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Mutual funds: Investors battle the bear

A stock-market sag spilled into the second quarter, leaving little to be gained.

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"We've had a bifurcated market, says Les Satlow, portfolio manager at Cabot Money Management in Salem, Mass. "If you weren't invested heavily in the energy or technology sectors this quarter, you had very hard time making money. Growth strategies certainly are working better than value strategies, which have been a train wreck lately."

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A setback overseas

For the first time in several years, investors trolling foreign waters fared worse than their domestic counterparts. International funds, a broad category that includes funds with a stake in the US market, were off 1.6 percent for the quarter. International funds were dragged down by European markets, which, for most part, have fallen harder than the US market this year. Asian markets, which collapsed in the first quarter, continued to wobble in the second quarter. Despite strength in Latin America (up 12.6 percent), emerging-market funds fell 0.2 percent.

Setbacks in overseas markets have come as a shock to investors whose fund holdings have become increasingly global in recent years. Driving this trend has been superior investment returns abroad and a sagging US dollar. The typical S&P 500-stock index fund, for example, has gained an average of 7 percent annually over the past five years, but the average foreign blend fund experienced a 16 percent a year increase over that period.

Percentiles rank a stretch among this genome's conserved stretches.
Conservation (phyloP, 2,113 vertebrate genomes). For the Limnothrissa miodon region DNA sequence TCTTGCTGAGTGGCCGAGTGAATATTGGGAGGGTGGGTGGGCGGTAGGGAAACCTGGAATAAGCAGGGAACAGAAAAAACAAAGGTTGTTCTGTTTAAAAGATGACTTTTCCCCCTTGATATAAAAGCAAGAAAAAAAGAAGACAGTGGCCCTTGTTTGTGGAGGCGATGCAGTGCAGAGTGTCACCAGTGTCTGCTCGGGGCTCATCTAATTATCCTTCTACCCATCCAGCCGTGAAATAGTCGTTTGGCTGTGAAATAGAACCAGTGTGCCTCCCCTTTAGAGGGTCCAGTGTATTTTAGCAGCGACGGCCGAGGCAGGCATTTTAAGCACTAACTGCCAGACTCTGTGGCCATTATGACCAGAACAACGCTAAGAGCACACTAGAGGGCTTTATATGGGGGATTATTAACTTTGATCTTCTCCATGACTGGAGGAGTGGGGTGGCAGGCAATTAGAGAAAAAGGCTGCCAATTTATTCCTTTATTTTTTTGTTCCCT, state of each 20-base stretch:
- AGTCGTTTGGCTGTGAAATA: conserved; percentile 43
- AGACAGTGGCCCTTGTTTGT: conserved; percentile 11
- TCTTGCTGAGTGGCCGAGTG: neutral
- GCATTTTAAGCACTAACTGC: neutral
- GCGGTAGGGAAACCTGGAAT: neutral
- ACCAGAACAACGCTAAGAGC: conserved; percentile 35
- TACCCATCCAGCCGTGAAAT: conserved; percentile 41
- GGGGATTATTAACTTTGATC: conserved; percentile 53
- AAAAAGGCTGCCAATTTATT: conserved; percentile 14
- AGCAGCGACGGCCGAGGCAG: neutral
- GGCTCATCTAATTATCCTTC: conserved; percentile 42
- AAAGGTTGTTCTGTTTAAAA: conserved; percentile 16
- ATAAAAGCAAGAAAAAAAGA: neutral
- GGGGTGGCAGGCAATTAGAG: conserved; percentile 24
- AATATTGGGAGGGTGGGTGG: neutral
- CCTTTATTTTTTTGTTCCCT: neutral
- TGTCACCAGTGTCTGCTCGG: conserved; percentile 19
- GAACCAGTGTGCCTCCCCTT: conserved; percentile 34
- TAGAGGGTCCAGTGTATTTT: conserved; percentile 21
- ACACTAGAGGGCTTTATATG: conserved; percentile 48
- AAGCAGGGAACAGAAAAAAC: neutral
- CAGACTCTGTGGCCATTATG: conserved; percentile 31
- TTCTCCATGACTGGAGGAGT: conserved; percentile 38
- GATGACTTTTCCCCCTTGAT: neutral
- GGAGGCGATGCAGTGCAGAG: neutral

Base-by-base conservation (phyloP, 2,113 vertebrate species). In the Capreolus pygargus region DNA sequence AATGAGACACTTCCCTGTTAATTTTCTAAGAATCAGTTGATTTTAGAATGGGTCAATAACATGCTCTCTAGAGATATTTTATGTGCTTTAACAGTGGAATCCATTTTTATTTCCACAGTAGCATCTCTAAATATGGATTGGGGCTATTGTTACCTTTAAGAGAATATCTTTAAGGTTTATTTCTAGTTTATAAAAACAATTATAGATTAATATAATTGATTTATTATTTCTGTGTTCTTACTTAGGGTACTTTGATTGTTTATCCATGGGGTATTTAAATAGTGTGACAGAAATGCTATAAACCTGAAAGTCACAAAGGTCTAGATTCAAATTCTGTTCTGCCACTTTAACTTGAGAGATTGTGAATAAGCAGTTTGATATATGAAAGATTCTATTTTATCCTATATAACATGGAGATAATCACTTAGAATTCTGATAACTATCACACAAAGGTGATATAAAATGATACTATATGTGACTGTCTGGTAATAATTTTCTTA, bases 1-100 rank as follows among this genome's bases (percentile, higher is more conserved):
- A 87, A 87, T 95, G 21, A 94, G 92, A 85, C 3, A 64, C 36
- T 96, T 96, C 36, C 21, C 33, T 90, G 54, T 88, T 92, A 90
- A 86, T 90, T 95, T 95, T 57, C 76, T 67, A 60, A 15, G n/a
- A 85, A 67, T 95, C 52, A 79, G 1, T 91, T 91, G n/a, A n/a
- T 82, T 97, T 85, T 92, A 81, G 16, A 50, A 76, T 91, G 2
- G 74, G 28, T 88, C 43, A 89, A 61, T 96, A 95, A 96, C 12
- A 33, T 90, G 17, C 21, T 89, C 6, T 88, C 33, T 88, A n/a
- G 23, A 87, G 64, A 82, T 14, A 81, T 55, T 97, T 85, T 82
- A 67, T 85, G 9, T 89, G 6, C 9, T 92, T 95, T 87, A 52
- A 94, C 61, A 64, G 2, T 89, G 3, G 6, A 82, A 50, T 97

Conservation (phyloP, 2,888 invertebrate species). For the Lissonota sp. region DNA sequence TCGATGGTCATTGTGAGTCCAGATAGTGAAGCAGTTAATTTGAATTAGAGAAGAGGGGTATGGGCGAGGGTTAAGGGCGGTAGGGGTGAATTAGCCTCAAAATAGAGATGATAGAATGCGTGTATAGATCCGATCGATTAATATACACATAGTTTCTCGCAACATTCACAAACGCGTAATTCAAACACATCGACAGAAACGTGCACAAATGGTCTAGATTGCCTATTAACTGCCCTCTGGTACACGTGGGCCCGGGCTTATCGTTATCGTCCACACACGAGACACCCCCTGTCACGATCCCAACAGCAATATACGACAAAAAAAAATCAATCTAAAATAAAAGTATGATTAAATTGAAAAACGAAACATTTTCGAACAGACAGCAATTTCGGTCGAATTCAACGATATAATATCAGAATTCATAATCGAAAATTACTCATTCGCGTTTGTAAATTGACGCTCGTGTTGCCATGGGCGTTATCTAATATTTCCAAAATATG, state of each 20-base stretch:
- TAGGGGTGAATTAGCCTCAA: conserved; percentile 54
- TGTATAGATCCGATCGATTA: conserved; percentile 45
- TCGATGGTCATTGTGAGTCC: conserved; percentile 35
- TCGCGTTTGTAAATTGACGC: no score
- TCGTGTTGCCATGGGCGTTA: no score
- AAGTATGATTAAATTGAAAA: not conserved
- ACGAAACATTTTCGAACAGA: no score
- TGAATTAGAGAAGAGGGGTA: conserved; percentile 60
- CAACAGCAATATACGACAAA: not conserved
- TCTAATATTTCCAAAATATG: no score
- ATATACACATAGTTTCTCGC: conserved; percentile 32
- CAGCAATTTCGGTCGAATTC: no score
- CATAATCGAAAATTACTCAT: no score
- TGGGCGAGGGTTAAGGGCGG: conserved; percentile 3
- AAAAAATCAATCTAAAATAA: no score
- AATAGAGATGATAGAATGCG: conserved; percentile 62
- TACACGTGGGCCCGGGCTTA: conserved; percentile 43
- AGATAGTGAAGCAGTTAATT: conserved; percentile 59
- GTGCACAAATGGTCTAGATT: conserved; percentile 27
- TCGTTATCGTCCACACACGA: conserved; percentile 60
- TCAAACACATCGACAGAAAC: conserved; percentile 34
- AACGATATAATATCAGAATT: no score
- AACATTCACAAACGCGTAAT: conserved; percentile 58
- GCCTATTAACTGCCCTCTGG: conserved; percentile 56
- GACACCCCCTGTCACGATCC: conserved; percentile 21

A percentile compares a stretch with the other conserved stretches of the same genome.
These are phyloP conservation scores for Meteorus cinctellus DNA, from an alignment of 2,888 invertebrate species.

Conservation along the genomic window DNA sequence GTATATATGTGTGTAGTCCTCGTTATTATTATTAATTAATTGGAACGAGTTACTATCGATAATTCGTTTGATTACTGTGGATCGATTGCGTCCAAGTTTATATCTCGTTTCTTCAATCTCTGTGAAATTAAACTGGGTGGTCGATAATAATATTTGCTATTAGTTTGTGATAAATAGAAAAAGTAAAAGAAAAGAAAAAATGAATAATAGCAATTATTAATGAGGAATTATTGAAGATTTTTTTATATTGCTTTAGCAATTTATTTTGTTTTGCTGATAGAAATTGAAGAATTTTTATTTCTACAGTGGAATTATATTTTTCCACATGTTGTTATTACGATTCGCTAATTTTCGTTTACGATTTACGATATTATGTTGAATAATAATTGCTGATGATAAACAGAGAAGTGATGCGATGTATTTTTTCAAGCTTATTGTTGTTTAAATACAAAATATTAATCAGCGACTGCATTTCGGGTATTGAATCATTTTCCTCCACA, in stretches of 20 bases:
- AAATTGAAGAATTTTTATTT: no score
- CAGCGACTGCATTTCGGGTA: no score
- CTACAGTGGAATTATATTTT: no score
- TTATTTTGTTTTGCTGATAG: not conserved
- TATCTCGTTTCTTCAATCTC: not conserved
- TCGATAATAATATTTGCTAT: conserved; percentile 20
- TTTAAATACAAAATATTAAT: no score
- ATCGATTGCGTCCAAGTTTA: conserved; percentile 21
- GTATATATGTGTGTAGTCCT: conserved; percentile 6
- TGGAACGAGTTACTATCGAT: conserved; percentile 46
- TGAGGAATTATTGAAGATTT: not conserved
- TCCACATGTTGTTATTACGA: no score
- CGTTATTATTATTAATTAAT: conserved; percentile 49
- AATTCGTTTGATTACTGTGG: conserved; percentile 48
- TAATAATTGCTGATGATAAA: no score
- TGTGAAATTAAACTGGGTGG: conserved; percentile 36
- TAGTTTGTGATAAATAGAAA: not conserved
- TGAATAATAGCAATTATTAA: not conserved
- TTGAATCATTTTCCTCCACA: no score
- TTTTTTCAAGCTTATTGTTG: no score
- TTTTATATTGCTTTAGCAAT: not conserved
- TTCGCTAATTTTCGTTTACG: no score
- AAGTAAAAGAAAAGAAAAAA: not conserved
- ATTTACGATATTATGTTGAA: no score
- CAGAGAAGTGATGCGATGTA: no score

Proponents of international investing point out that foreign economies produce 70 percent of the world's gross domestic product, and many developing nations, such as China and India, have more robust growth prospects than the US.

While some analysts have argued that a credit crunch and recession in the US would have little spillover effect on foreign stock markets, that view is currently being severely tested. "There are good reasons to own foreign equities, but downside protection in a bear market isn't one of them," says Mr. Satlow.

The long stretch of overseas dominance is probably over, and major developed markets are likely to track US stocks more closely, says Alec Young, an equity strategist for Standard and Poor's.

"You're seeing mid-cycle slowdowns in Eurozone economies, aggravated by banking credit problems and gradual tightening of monetary policy," he says. "Anti-inflationary policies are also beginning to bite in emerging markets, where prices of basic foodstuffs and fuels are rising sharply."

From 2003 to 2007, robust economic growth raised the stock prices of companies traded in emerging markets, Now, their valuations are no longer cheap compared with developed markets such as the United States, Canada, and Australia, says Anthony Craddock, comanager of Highmark International Opportunities Fund. "There's considerably more risk ... as export growth slows and corporate earnings soften. It's hardly a good time to jump into emerging markets," he says.

Near the end of the road for oil profits?